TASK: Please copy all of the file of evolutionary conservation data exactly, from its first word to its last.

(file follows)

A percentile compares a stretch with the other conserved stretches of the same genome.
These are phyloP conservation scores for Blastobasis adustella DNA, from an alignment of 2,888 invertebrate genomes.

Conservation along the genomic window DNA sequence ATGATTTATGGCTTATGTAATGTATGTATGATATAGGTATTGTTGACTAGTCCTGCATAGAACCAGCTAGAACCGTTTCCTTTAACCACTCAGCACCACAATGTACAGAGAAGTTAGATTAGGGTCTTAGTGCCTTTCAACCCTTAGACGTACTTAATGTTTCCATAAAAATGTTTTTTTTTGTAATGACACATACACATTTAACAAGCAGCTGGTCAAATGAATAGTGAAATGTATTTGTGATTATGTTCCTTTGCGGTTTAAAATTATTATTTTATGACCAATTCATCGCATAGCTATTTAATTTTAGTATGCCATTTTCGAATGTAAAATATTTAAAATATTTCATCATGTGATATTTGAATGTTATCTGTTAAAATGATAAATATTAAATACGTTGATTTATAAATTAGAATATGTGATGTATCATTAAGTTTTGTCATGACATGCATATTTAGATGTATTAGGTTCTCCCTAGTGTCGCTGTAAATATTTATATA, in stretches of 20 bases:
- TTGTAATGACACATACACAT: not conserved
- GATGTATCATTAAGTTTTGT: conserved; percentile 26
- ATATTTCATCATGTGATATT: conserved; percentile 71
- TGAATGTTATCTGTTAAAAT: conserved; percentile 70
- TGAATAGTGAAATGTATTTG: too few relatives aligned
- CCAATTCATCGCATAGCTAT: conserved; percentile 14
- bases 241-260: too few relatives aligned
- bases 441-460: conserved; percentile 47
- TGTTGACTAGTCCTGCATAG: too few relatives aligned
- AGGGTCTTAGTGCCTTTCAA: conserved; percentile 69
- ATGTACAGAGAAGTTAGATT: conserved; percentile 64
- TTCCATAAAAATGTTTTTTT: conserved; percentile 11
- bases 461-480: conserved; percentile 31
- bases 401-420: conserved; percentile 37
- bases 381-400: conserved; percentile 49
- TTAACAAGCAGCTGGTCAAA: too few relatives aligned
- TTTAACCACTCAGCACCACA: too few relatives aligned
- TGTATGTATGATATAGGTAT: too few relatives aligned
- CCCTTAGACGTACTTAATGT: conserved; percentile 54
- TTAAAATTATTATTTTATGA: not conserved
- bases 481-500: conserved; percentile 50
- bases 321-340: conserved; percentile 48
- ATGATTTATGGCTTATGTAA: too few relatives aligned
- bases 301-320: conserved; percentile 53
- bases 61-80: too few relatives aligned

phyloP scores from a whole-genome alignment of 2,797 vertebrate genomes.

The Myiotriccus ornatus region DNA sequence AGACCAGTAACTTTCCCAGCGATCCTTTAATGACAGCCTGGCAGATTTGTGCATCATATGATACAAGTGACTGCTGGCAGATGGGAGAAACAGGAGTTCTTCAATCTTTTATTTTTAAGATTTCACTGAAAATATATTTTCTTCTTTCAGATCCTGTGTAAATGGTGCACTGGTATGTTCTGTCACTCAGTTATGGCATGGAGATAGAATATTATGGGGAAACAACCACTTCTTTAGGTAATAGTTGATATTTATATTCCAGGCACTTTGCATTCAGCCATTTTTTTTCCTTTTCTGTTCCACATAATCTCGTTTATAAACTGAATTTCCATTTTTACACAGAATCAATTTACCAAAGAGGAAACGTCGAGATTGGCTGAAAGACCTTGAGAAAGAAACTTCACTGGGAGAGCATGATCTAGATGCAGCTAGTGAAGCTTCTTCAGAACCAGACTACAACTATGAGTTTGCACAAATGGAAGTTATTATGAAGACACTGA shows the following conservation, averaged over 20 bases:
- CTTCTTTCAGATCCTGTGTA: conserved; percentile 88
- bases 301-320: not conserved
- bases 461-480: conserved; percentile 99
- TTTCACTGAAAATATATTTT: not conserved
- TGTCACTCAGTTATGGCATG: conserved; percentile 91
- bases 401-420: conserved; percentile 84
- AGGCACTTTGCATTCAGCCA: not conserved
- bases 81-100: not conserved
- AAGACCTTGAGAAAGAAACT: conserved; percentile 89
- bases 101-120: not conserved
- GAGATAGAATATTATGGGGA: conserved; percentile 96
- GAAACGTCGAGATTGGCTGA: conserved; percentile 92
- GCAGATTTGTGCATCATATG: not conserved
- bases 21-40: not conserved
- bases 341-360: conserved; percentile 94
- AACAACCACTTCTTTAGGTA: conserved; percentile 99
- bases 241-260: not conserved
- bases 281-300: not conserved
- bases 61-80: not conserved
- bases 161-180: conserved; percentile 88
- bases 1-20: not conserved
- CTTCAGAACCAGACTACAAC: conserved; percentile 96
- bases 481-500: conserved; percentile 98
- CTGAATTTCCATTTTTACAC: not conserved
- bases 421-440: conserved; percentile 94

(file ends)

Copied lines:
A percentile compares a stretch with the other conserved stretches of the same genome.
These are phyloP conservation scores for Blastobasis adustella DNA, from an alignment of 2,888 invertebrate genomes.

Conservation along the genomic window DNA sequence ATGATTTATGGCTTATGTAATGTATGTATGATATAGGTATTGTTGACTAGTCCTGCATAGAACCAGCTAGAACCGTTTCCTTTAACCACTCAGCACCACAATGTACAGAGAAGTTAGATTAGGGTCTTAGTGCCTTTCAACCCTTAGACGTACTTAATGTTTCCATAAAAATGTTTTTTTTTGTAATGACACATACACATTTAACAAGCAGCTGGTCAAATGAATAGTGAAATGTATTTGTGATTATGTTCCTTTGCGGTTTAAAATTATTATTTTATGACCAATTCATCGCATAGCTATTTAATTTTAGTATGCCATTTTCGAATGTAAAATATTTAAAATATTTCATCATGTGATATTTGAATGTTATCTGTTAAAATGATAAATATTAAATACGTTGATTTATAAATTAGAATATGTGATGTATCATTAAGTTTTGTCATGACATGCATATTTAGATGTATTAGGTTCTCCCTAGTGTCGCTGTAAATATTTATATA, in stretches of 20 bases:
- TTGTAATGACACATACACAT: not conserved
- GATGTATCATTAAGTTTTGT: conserved; percentile 26
- ATATTTCATCATGTGATATT: conserved; percentile 71
- TGAATGTTATCTGTTAAAAT: conserved; percentile 70
- TGAATAGTGAAATGTATTTG: too few relatives aligned
- CCAATTCATCGCATAGCTAT: conserved; percentile 14
- bases 241-260: too few relatives aligned
- bases 441-460: conserved; percentile 47
- TGTTGACTAGTCCTGCATAG: too few relatives aligned
- AGGGTCTTAGTGCCTTTCAA: conserved; percentile 69
- ATGTACAGAGAAGTTAGATT: conserved; percentile 64
- TTCCATAAAAATGTTTTTTT: conserved; percentile 11
- bases 461-480: conserved; percentile 31
- bases 401-420: conserved; percentile 37
- bases 381-400: conserved; percentile 49
- TTAACAAGCAGCTGGTCAAA: too few relatives aligned
- TTTAACCACTCAGCACCACA: too few relatives aligned
- TGTATGTATGATATAGGTAT: too few relatives aligned
- CCCTTAGACGTACTTAATGT: conserved; percentile 54
- TTAAAATTATTATTTTATGA: not conserved
- bases 481-500: conserved; percentile 50
- bases 321-340: conserved; percentile 48
- ATGATTTATGGCTTATGTAA: too few relatives aligned
- bases 301-320: conserved; percentile 53
- bases 61-80: too few relatives aligned

phyloP scores from a whole-genome alignment of 2,797 vertebrate genomes.

The Myiotriccus ornatus region DNA sequence AGACCAGTAACTTTCCCAGCGATCCTTTAATGACAGCCTGGCAGATTTGTGCATCATATGATACAAGTGACTGCTGGCAGATGGGAGAAACAGGAGTTCTTCAATCTTTTATTTTTAAGATTTCACTGAAAATATATTTTCTTCTTTCAGATCCTGTGTAAATGGTGCACTGGTATGTTCTGTCACTCAGTTATGGCATGGAGATAGAATATTATGGGGAAACAACCACTTCTTTAGGTAATAGTTGATATTTATATTCCAGGCACTTTGCATTCAGCCATTTTTTTTCCTTTTCTGTTCCACATAATCTCGTTTATAAACTGAATTTCCATTTTTACACAGAATCAATTTACCAAAGAGGAAACGTCGAGATTGGCTGAAAGACCTTGAGAAAGAAACTTCACTGGGAGAGCATGATCTAGATGCAGCTAGTGAAGCTTCTTCAGAACCAGACTACAACTATGAGTTTGCACAAATGGAAGTTATTATGAAGACACTGA shows the following conservation, averaged over 20 bases:
- CTTCTTTCAGATCCTGTGTA: conserved; percentile 88
- bases 301-320: not conserved
- bases 461-480: conserved; percentile 99
- TTTCACTGAAAATATATTTT: not conserved
- TGTCACTCAGTTATGGCATG: conserved; percentile 91
- bases 401-420: conserved; percentile 84
- AGGCACTTTGCATTCAGCCA: not conserved
- bases 81-100: not conserved
- AAGACCTTGAGAAAGAAACT: conserved; percentile 89
- bases 101-120: not conserved
- GAGATAGAATATTATGGGGA: conserved; percentile 96
- GAAACGTCGAGATTGGCTGA: conserved; percentile 92
- GCAGATTTGTGCATCATATG: not conserved
- bases 21-40: not conserved
- bases 341-360: conserved; percentile 94
- AACAACCACTTCTTTAGGTA: conserved; percentile 99
- bases 241-260: not conserved
- bases 281-300: not conserved
- bases 61-80: not conserved
- bases 161-180: conserved; percentile 88
- bases 1-20: not conserved
- CTTCAGAACCAGACTACAAC: conserved; percentile 96
- bases 481-500: conserved; percentile 98
- CTGAATTTCCATTTTTACAC: not conserved
- bases 421-440: conserved; percentile 94